After failing to raise Hawaiʻi’s minimum wage last year, State lawmakers are trying again with a reworked bill. Critics say it still falls far short of a so-called living wage in these expensive Islands. What should the minimum wage be? And if a bill does pass, how will it affect small business employers who also struggle to make ends meet? Join the discussion on Minimum Wage Legislation on INSIGHTS ON PBS HAWAIʻI. You can phone in or leave us a comment on Facebook or Twitter.

 

Phone Lines:
462-5000 on Oahu or 800-238-4847 on the Neighbor Islands.

 

Email:
insights@pbshawaii.org

 

Facebook:
Visit the PBS Hawai‘i Facebook page.

 

Twitter:
Join our live discussion using #pbsinsights

 

 

 

INSIGHTS ON PBS HAWAIʻI
What’s it Going to Take? – Does Hawaiʻi Have the Will and the Resiliency to Build a Better Future?

 

PBS Hawaiʻi continues to ask What’s It Going to Take?, in an ongoing series of live televised forums seeking to galvanize decision-makers, communities and all of us to make life in Hawaiʻi better. Does Hawaiʻi Have the Will and the Resiliency to Build a Better Future? That’s the subject of our next special edition of INSIGHTS ON PBS HAWAIʻI. The numbers are daunting, even scary. Nearly 50% of Hawaiʻi residents barely get by; 62% of all jobs in in the state pay less than $20 per hour; and the crisis in affordable housing drives many people to leave Hawaiʻi for the Continent. But others stay, and some return, drawn by family, culture and the aloha spirit. Join the discussion by phoning in or leaving us a comment on Facebook or Twitter. INSIGHTS is also streamed live on pbshawaii.org and PBS Hawaiʻi’s Facebook page.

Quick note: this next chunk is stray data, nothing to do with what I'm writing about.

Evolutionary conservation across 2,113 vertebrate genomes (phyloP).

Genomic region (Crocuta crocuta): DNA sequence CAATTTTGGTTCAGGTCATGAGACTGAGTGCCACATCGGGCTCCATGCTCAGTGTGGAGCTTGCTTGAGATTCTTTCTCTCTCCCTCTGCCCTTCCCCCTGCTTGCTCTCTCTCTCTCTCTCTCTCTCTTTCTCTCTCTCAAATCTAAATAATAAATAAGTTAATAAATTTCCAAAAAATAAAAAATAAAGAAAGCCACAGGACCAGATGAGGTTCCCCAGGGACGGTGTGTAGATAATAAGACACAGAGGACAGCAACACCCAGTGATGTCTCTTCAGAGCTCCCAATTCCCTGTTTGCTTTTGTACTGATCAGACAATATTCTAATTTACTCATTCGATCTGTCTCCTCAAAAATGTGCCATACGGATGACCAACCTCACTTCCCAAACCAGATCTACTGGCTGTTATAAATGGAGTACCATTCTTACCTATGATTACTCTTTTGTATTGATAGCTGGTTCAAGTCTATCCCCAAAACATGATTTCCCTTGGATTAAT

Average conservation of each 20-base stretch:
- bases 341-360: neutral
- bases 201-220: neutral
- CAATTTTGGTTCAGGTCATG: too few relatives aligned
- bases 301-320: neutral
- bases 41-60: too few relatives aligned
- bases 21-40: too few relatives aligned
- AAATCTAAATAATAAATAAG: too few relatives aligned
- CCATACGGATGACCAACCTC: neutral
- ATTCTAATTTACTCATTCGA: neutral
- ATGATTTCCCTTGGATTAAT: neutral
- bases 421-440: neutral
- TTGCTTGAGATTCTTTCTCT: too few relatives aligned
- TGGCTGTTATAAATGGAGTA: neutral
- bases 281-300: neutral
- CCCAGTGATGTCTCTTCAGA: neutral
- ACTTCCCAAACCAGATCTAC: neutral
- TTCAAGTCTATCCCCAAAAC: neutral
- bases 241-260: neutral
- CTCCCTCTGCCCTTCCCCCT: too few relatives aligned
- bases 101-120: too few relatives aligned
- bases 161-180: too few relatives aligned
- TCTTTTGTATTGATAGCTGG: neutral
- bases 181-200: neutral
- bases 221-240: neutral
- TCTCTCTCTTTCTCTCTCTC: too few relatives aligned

Phone Lines:
462-5000 on Oahu or 800-238-4847 on the Neighbor Islands.

 

Email:
insights@pbshawaii.org

 

Facebook:
Visit the PBS Hawai‘i Facebook page.

 

Twitter:
Join our live discussion using #pbsinsights

 

 

 

KĀKOU – Hawai‘i’s Town Hall
The Future of Work

Program

 

Will you be employable? Will your children?